Effects of GH/IGF-I Axis on Retinal Vascular Morphology: Retinal Vascular Characteristics in a Clinical Setting with Severe IGF-I Deficiency

Sekeroglu H. T. , KADAYIFÇILAR S. , Kasim B., ARSLAN U., Ozon A.

OPHTHALMIC GENETICS, cilt.37, sa.1, ss.53-58, 2016 (SCI İndekslerine Giren Dergi) identifier identifier identifier

  • Yayın Türü: Makale / Tam Makale
  • Cilt numarası: 37 Konu: 1
  • Basım Tarihi: 2016
  • Doi Numarası: 10.3109/13816810.2014.942918
  • Sayfa Sayıları: ss.53-58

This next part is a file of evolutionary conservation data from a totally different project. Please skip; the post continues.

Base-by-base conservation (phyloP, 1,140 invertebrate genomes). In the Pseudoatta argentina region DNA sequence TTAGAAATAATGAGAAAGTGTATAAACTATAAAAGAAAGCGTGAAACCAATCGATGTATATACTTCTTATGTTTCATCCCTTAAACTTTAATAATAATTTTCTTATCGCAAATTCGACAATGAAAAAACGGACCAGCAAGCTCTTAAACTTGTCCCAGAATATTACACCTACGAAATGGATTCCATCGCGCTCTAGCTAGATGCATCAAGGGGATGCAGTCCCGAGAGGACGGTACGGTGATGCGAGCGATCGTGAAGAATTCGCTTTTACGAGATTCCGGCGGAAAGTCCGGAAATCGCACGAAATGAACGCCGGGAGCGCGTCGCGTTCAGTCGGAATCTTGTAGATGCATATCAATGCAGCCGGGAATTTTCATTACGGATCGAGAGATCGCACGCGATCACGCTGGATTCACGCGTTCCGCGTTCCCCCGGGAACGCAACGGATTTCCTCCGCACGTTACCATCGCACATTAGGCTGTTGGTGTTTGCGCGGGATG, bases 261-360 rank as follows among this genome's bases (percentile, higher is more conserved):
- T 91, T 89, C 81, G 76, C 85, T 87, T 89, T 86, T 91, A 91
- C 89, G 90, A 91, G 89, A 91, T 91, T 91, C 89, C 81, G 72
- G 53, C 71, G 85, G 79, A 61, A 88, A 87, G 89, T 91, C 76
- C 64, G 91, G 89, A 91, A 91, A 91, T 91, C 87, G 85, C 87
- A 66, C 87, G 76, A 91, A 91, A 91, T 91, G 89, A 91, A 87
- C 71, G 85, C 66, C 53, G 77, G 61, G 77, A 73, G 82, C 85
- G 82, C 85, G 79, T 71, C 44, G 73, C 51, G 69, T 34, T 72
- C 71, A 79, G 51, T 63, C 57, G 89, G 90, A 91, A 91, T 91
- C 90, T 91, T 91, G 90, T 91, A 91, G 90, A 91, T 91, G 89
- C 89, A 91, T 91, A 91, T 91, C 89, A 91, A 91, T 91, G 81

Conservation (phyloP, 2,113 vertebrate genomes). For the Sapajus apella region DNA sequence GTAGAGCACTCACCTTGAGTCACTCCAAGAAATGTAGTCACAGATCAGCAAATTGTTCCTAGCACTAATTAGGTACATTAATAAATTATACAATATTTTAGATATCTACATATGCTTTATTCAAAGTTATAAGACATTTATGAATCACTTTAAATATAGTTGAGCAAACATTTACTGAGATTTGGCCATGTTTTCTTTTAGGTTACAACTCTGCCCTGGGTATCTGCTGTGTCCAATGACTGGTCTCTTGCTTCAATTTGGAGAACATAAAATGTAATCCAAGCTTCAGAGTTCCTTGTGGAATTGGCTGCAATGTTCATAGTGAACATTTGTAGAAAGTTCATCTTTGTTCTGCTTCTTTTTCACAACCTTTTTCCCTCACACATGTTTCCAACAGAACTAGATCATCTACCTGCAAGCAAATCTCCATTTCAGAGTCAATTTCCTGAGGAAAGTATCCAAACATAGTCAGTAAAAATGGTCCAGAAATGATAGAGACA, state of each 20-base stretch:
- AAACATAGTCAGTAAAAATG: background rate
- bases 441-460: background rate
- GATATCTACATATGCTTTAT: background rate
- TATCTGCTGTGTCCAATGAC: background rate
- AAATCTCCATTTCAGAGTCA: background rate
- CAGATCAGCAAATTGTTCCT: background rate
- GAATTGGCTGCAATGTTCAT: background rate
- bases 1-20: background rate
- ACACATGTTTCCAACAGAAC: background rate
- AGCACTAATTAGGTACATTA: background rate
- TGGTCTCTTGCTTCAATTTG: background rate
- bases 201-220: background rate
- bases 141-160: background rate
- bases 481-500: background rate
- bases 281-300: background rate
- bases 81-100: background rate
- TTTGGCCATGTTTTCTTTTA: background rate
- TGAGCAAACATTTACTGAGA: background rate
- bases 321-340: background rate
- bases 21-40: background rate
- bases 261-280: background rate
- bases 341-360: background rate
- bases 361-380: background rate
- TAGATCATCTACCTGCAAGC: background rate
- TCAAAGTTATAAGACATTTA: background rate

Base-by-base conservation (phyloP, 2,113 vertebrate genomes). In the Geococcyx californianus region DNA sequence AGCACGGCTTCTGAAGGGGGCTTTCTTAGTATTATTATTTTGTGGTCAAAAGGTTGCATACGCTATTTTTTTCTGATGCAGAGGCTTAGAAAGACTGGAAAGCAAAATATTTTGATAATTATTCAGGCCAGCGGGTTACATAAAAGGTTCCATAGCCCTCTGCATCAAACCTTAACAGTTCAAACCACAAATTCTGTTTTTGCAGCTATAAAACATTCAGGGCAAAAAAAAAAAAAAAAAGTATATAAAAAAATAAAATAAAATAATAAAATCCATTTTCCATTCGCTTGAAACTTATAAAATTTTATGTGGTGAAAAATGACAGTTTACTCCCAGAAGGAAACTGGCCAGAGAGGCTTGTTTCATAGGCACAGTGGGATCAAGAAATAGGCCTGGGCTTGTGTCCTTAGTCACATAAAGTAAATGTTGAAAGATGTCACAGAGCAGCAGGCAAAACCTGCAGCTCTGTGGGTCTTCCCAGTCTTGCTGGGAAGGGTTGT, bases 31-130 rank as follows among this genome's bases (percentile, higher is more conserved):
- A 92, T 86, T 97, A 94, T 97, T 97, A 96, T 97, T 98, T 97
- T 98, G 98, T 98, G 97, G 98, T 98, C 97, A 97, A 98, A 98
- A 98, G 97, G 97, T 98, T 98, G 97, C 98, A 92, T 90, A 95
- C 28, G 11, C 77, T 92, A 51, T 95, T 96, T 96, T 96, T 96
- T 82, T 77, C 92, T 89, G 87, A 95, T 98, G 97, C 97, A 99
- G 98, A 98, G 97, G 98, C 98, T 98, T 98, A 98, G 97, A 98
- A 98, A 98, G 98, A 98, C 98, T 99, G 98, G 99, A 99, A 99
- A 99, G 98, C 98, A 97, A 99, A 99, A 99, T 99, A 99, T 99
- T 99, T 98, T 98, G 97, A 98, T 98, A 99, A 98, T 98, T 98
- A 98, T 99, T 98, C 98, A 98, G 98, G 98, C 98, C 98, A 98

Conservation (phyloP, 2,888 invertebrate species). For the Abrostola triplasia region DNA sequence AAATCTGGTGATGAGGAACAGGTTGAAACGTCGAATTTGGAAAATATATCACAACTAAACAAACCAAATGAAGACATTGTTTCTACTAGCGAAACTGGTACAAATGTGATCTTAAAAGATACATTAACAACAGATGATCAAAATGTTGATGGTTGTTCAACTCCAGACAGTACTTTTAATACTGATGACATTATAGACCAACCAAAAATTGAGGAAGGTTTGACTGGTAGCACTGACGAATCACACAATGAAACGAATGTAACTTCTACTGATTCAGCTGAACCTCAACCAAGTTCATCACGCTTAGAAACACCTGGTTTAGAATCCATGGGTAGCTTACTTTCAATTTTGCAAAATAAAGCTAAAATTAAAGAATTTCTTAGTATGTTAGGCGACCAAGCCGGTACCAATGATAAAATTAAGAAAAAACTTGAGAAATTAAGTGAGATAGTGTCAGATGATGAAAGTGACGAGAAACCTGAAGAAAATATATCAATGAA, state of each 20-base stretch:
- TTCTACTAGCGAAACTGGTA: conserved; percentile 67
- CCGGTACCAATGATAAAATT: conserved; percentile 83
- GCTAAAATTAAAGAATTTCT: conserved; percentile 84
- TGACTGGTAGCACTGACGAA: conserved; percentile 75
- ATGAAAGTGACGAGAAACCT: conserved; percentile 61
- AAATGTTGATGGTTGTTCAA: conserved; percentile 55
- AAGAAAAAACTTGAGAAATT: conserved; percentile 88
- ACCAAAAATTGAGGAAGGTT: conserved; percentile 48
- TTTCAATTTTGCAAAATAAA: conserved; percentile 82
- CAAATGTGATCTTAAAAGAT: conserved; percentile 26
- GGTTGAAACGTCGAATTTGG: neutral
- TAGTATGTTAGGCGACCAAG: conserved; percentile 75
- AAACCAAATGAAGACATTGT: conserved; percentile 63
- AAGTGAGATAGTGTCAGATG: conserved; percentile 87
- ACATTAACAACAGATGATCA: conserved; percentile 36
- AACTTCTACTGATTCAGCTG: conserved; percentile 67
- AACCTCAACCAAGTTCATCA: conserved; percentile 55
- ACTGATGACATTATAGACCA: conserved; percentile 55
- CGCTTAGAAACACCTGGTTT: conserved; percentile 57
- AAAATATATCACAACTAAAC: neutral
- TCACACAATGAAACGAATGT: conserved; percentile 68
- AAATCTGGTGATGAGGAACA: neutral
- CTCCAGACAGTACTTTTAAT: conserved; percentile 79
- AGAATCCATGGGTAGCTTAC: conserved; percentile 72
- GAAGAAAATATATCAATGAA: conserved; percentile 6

Background: The purpose of this study was to assess retinal vascular characteristics of patients with Laron syndrome (LS) as a genetic model of IGF-I deficiency before and after rhIGF1/IGFBP3 treatment and to compare them with healthy controls.Methods: A total of 28 subjects (11 LS, and 17 controls) were enrolled. Patients with LS received combined rhIGF1/rhIGFBP3 1-2mg/kg/d in a single dose and digital fundus imaging was performed. The number of branching points and tortuosity of retinal vessels were studied. Pre- and post-treatment findings were compared with each other and with controls.Results: The number of branching points was significantly lower in patients with LS in comparison to controls (12.733.41, and 17.47 +/- 5.82 respectively, p=0.012). This difference persisted after treatment (12.09 +/- 2.66 post-treatment LS versus controls, p=0.017). Tortuosity indices of nasal arteries (NA) were significantly less in LS than that of controls (upper NA 1.07 +/- 0.04 and 1.12 +/- 0.06 respectively p=0.022; lower NA 1.07 +/- 0.03 and 1.13 +/- 0.07 respectively, p=0.004). This difference also persisted following treatment (p<0.05). Remaining vessels did not differ in tortuosity index. There was no significant difference of tortuosity index and number of branching points before and after treatment in patients with LS.Conclusion: Retinal vascular development may be adversely affected in the setting of severe IGF-I deficiency confirming a major role for GH/IGF-I axis during retinal vascular development in humans antenatally. Resolution of IGF-I deficiency following birth using rhIGF1, however, may not reverse these changes, suggesting that IGF-I may be necessary but insufficient by itself for postnatal angiogenesis.